# Position of photon sphere

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## Main Question or Discussion Point

While it's widely accepted that the photon sphere is equal to

$$r_{c}=\frac{3Gm}{c^2}$$ or $$3r_{g}$$

$$r_{g}$$= gravitational radius ($$Gm/c^{2}$$)

while looking at the double photon sphere for the rotating black hole I found myself wanting to understand the actual specifics of the photon sphere. According to most sources it's the place where light's momentum can no longer counteract the gravitation pull of the black and spirals into the black hole i.e. the gravitational acceleration of the black hole is greater than the centripetal acceleration of the photon. Based on a 3 sol static black hole, I put this to the test-

$$r_{c}=\frac{3Gm}{c^2}$$ = 13291.648 m

gravity at photon sphere

$$a_{g}=\frac{Gm}{r^{2}}\left(1-\frac{2Gm}{rc^{2}}\right)^{-\frac{1}{2}}$$

= 3.9039e12 m/s^2

Required velocity at photon sphere based on $$a_{c}=v^{2}/r$$ and that $$a_{c}$$ (centripetal acceleration) needs to equal $$a_{g}$$ (gravitational acceleration)

$$v=\sqrt{a_{g}r}$$ = 2.2779e8 m/s (0.76c)

From the above it seemed that light could orbit closer without being captured, this appears to be at ~10.696.3 m or 2.414$$r_{g}$$ where the centripetal acceleration of light equals gravity acceleration.

Is there something I've missed or does the $$3r_{g}$$ represent the point where light begins to bend due to gravity and the ~$$2.5r_{g}$$ the point of no return? I was under the impression that the photon sphere was where photons form a stable orbit around the black hole but the info above suggests it closer to the black hole.

regards
Steve

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I'm not sure if your latter equations are rigorously legitimate when applied to light.
I mean: i don't think its valid to apply centripetal force on a photon, and perhaps not gravity either.

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Thanks for the response. I found an equation in the book 'Exploring Black Holes' by Edwin F Taylor & John A Wheeler, pages 5-11 - 5-13, which provides information regarding $$r_{c}=3r_{g}$$'-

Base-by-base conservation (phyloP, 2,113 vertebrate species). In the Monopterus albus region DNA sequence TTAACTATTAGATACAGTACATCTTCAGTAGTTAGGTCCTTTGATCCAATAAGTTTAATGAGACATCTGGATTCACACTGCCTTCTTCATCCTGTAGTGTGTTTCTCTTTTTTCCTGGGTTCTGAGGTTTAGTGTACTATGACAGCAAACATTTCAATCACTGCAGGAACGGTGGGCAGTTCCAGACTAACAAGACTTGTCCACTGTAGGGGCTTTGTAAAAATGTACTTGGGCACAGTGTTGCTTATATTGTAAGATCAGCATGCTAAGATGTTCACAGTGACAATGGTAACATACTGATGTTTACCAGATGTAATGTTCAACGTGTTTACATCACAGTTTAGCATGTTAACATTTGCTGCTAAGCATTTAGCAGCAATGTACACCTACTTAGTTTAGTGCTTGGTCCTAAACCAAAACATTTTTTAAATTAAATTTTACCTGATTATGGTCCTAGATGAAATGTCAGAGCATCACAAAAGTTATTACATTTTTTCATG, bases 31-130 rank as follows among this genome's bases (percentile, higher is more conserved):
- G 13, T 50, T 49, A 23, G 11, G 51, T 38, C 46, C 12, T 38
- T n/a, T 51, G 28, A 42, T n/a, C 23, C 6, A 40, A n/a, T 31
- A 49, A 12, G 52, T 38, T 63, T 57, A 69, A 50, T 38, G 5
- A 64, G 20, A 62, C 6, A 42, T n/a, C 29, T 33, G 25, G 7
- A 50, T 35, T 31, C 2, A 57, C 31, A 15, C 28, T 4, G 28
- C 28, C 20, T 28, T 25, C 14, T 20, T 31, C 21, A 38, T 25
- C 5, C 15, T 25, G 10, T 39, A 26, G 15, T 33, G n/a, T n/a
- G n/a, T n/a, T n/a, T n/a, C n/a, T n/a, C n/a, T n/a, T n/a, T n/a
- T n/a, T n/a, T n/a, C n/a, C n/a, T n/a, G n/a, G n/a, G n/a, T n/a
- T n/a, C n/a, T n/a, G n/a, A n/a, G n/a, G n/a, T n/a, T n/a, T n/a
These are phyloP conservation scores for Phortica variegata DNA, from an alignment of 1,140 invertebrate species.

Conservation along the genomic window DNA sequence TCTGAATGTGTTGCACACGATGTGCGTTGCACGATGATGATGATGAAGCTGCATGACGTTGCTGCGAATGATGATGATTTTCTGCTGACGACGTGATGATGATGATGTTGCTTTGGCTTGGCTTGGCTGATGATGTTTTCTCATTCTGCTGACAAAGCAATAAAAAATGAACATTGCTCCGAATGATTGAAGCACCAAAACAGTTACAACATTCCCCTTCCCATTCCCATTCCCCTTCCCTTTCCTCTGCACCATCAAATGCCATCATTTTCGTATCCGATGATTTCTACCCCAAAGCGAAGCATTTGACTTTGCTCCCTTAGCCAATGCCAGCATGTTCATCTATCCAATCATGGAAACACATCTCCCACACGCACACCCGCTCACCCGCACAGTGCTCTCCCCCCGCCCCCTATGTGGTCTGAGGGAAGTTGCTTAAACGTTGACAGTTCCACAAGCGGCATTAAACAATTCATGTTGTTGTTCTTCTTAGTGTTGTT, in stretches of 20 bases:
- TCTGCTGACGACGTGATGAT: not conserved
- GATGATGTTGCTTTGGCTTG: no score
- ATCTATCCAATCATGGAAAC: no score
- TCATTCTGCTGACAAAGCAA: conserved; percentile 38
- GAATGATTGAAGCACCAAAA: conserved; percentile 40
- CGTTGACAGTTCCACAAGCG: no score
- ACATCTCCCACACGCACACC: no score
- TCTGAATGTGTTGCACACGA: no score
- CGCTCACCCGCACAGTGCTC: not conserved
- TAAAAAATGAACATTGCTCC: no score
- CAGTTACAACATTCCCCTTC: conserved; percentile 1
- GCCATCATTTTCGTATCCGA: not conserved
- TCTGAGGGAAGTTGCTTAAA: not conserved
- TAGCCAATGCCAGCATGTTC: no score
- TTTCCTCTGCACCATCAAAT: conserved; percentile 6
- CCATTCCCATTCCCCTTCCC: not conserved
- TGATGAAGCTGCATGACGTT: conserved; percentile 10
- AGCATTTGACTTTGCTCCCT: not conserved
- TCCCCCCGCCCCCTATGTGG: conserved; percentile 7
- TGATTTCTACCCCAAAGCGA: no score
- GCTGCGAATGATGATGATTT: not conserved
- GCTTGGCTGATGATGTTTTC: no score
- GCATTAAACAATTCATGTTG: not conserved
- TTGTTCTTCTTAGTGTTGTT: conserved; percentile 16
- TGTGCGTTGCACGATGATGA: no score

$$\frac{1-2\left(\frac{r_{g}}{r_{c}}\right)}{r_{c}^{2}}=\frac{1}{b^{2}}$$

$$r_{g}$$= gravitational radius, $$r_{c}$$= photon sphere, $$b$$= $$b_{critical}$$=$$r_{g}\sqrt{27}=r_{g}5.196$$

from the book-
'The RHS of the equation is the measure of the radial velocity of the particle which depends, through $$b$$, on the choice of orbit but not on the Schwarzschild geometry. The LHS equation depends on the Schwarzschild geometry but not on choice of orbit'.

$$b$$ is the impact parameter, the perpendicular distance between the velocity vector of the photon and the black hole it's approaching. (basically, any photon approaching within this zone will collide with the black hole, any photon approaching on the edge of this zone, $$b_{critical}$$, will end up in the photon sphere

As this applies to a static black hole, I'd be interested in knowing how it applies to a rotating black hole. Also while there are two photon spheres when looking at the rotating black hole from the equator, it seems they might converge at the poles (as with the ergosphere and outer event horizon), as there is no frame-dragging to create corotation & counterrotation. it would be interesting to know what would dictate the radius at the poles.

There's probably a way of extracting $$r_{c}$$ but it looks like it might end up as a cubic equation.

Steve

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Gold Member
photon sphere radius for static and rotating black holes-

$$r_{ph}=2r_{g}\left[1+cos\left(\frac{2}{3}arccos(-a)\right)\right]$$

$$r_{ph}$$- photon sphere, $$r_{g}$$- gravitational radius, $$a$$- spin parameter between 0 - 1

source-
http://www.lsw.uni-heidelberg.de/users/mcamenzi/CObjects_06.pdf [Broken] page 259

(this appears to be an extract from the book 'Compact Objects in Astrophysics' which is available online through Max Camenzind's homepage at The Centre for Astronomy of Heidelberg University (ZAH)).

According to the equation, the photon sphere reduces from $$3r_{g}$$ at $$a=0$$ to $$1r_{g}$$ at $$a=1$$ (the event horizon reducing to $$1r_{g}$$ at $$a=1$$ also).

Interestingly there is no mention of the double photon sphere.

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Gold Member
While looking at various sources, there seems to be differing opinion on whether the rotating black hole has a double or single photon sphere. While there is the equation in post #4 that shows a singular photon sphere reducing to the event horizon at a=1, is it possible there is another photon sphere that reduces to the profile of the ergosphere which relates to light going in the opposite direction of the rotation; or does the equation in post #4 simply imply that light isn't affected by rotation (maybe in terms of blueshift and redshift but not in terms of capture). I'd be interested to hear other peoples points of view regarding this.

regards
Steve

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